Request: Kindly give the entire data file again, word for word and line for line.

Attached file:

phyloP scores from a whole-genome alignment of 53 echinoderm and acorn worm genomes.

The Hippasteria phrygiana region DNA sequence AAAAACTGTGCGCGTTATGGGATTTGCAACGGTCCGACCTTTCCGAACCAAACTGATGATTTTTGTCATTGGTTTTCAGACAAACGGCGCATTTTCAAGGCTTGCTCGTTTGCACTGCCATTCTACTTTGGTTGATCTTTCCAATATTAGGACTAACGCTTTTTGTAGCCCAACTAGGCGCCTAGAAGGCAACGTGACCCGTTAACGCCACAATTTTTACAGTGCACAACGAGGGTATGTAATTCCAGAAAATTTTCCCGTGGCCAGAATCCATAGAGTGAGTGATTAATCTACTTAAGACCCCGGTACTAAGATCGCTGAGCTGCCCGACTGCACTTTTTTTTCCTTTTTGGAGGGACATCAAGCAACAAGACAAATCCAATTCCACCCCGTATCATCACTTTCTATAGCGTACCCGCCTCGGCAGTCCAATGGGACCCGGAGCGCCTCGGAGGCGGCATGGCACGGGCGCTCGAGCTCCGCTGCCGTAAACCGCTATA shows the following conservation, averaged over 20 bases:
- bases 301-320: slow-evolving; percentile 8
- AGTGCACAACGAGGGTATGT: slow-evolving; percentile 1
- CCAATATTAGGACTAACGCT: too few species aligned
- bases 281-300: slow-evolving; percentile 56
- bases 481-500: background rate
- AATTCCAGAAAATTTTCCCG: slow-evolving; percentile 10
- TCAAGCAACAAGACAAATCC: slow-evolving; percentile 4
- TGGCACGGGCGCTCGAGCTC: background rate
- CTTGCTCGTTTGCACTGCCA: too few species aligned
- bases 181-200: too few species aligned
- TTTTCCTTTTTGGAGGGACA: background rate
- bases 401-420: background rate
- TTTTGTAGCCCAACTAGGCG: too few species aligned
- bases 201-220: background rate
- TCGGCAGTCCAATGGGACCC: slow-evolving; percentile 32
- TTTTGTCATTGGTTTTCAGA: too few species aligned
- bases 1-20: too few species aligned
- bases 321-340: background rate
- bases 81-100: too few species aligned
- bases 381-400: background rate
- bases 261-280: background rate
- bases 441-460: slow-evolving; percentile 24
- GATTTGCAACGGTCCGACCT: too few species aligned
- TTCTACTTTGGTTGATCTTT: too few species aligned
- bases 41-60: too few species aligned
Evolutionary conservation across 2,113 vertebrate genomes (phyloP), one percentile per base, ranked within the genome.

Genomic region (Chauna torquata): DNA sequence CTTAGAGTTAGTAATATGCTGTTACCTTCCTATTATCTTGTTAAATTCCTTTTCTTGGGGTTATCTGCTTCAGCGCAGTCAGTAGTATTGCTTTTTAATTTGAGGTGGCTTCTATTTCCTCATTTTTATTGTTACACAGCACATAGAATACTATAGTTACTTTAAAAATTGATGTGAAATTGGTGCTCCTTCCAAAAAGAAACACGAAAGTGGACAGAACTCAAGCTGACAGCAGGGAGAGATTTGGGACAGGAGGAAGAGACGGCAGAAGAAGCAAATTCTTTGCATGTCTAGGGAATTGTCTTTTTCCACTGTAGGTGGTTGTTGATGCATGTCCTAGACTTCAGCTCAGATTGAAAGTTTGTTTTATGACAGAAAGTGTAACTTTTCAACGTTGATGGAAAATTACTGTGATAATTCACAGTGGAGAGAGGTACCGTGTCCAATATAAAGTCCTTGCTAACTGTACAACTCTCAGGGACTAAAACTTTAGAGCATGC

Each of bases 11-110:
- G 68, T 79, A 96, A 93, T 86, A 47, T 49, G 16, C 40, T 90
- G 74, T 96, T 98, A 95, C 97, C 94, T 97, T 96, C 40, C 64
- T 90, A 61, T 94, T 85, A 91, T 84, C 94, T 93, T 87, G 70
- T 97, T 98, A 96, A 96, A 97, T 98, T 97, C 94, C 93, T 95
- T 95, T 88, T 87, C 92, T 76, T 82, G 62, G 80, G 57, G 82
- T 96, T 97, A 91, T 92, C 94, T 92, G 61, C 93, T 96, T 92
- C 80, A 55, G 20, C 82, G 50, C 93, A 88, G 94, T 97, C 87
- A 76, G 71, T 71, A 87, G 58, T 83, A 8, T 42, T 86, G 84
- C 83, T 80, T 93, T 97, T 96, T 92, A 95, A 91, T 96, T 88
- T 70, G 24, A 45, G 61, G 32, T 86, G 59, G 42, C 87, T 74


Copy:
phyloP scores from a whole-genome alignment of 53 echinoderm and acorn worm genomes.

The Hippasteria phrygiana region DNA sequence AAAAACTGTGCGCGTTATGGGATTTGCAACGGTCCGACCTTTCCGAACCAAACTGATGATTTTTGTCATTGGTTTTCAGACAAACGGCGCATTTTCAAGGCTTGCTCGTTTGCACTGCCATTCTACTTTGGTTGATCTTTCCAATATTAGGACTAACGCTTTTTGTAGCCCAACTAGGCGCCTAGAAGGCAACGTGACCCGTTAACGCCACAATTTTTACAGTGCACAACGAGGGTATGTAATTCCAGAAAATTTTCCCGTGGCCAGAATCCATAGAGTGAGTGATTAATCTACTTAAGACCCCGGTACTAAGATCGCTGAGCTGCCCGACTGCACTTTTTTTTCCTTTTTGGAGGGACATCAAGCAACAAGACAAATCCAATTCCACCCCGTATCATCACTTTCTATAGCGTACCCGCCTCGGCAGTCCAATGGGACCCGGAGCGCCTCGGAGGCGGCATGGCACGGGCGCTCGAGCTCCGCTGCCGTAAACCGCTATA shows the following conservation, averaged over 20 bases:
- bases 301-320: slow-evolving; percentile 8
- AGTGCACAACGAGGGTATGT: slow-evolving; percentile 1
- CCAATATTAGGACTAACGCT: too few species aligned
- bases 281-300: slow-evolving; percentile 56
- bases 481-500: background rate
- AATTCCAGAAAATTTTCCCG: slow-evolving; percentile 10
- TCAAGCAACAAGACAAATCC: slow-evolving; percentile 4
- TGGCACGGGCGCTCGAGCTC: background rate
- CTTGCTCGTTTGCACTGCCA: too few species aligned
- bases 181-200: too few species aligned
- TTTTCCTTTTTGGAGGGACA: background rate
- bases 401-420: background rate
- TTTTGTAGCCCAACTAGGCG: too few species aligned
- bases 201-220: background rate
- TCGGCAGTCCAATGGGACCC: slow-evolving; percentile 32
- TTTTGTCATTGGTTTTCAGA: too few species aligned
- bases 1-20: too few species aligned
- bases 321-340: background rate
- bases 81-100: too few species aligned
- bases 381-400: background rate
- bases 261-280: background rate
- bases 441-460: slow-evolving; percentile 24
- GATTTGCAACGGTCCGACCT: too few species aligned
- TTCTACTTTGGTTGATCTTT: too few species aligned
- bases 41-60: too few species aligned
Evolutionary conservation across 2,113 vertebrate genomes (phyloP), one percentile per base, ranked within the genome.

Genomic region (Chauna torquata): DNA sequence CTTAGAGTTAGTAATATGCTGTTACCTTCCTATTATCTTGTTAAATTCCTTTTCTTGGGGTTATCTGCTTCAGCGCAGTCAGTAGTATTGCTTTTTAATTTGAGGTGGCTTCTATTTCCTCATTTTTATTGTTACACAGCACATAGAATACTATAGTTACTTTAAAAATTGATGTGAAATTGGTGCTCCTTCCAAAAAGAAACACGAAAGTGGACAGAACTCAAGCTGACAGCAGGGAGAGATTTGGGACAGGAGGAAGAGACGGCAGAAGAAGCAAATTCTTTGCATGTCTAGGGAATTGTCTTTTTCCACTGTAGGTGGTTGTTGATGCATGTCCTAGACTTCAGCTCAGATTGAAAGTTTGTTTTATGACAGAAAGTGTAACTTTTCAACGTTGATGGAAAATTACTGTGATAATTCACAGTGGAGAGAGGTACCGTGTCCAATATAAAGTCCTTGCTAACTGTACAACTCTCAGGGACTAAAACTTTAGAGCATGC

Each of bases 11-110:
- G 68, T 79, A 96, A 93, T 86, A 47, T 49, G 16, C 40, T 90
- G 74, T 96, T 98, A 95, C 97, C 94, T 97, T 96, C 40, C 64
- T 90, A 61, T 94, T 85, A 91, T 84, C 94, T 93, T 87, G 70
- T 97, T 98, A 96, A 96, A 97, T 98, T 97, C 94, C 93, T 95
- T 95, T 88, T 87, C 92, T 76, T 82, G 62, G 80, G 57, G 82
- T 96, T 97, A 91, T 92, C 94, T 92, G 61, C 93, T 96, T 92
- C 80, A 55, G 20, C 82, G 50, C 93, A 88, G 94, T 97, C 87
- A 76, G 71, T 71, A 87, G 58, T 83, A 8, T 42, T 86, G 84
- C 83, T 80, T 93, T 97, T 96, T 92, A 95, A 91, T 96, T 88
- T 70, G 24, A 45, G 61, G 32, T 86, G 59, G 42, C 87, T 74